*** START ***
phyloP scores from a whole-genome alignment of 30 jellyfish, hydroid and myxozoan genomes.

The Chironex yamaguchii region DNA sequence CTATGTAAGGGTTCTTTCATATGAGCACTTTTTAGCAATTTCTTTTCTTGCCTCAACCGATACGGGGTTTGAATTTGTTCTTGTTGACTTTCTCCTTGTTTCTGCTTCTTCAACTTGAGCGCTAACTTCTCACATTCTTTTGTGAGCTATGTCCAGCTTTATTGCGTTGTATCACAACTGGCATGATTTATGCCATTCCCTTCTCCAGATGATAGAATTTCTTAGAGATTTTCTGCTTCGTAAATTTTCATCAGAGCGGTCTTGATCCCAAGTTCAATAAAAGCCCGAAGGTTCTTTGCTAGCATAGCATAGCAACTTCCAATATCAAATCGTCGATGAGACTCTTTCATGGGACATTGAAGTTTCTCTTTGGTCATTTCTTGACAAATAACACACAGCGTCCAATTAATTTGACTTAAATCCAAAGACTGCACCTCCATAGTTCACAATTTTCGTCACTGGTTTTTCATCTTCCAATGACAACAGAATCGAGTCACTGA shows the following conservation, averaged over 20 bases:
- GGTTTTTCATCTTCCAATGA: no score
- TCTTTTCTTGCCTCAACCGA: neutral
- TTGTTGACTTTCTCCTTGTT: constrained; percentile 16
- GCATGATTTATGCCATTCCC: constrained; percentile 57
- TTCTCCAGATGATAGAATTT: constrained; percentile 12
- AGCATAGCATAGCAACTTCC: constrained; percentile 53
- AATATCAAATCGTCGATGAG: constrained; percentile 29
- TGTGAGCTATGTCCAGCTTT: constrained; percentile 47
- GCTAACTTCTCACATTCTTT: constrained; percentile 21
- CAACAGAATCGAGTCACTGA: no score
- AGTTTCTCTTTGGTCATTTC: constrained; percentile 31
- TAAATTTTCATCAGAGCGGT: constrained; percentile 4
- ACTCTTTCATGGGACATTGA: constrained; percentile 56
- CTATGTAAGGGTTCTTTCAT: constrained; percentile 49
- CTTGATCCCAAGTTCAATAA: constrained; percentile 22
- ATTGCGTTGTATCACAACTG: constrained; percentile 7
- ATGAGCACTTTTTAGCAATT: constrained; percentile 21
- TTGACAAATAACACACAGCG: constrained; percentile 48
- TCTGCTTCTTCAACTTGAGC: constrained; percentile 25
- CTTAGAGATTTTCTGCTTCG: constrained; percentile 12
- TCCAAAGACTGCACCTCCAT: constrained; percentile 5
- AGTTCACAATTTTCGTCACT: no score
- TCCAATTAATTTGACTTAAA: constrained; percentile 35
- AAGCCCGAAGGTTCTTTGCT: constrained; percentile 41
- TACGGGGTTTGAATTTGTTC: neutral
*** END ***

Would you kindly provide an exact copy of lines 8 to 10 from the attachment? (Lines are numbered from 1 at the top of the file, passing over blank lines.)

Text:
- AGCATAGCATAGCAACTTCC: constrained; percentile 53
- AATATCAAATCGTCGATGAG: constrained; percentile 29
- TGTGAGCTATGTCCAGCTTT: constrained; percentile 47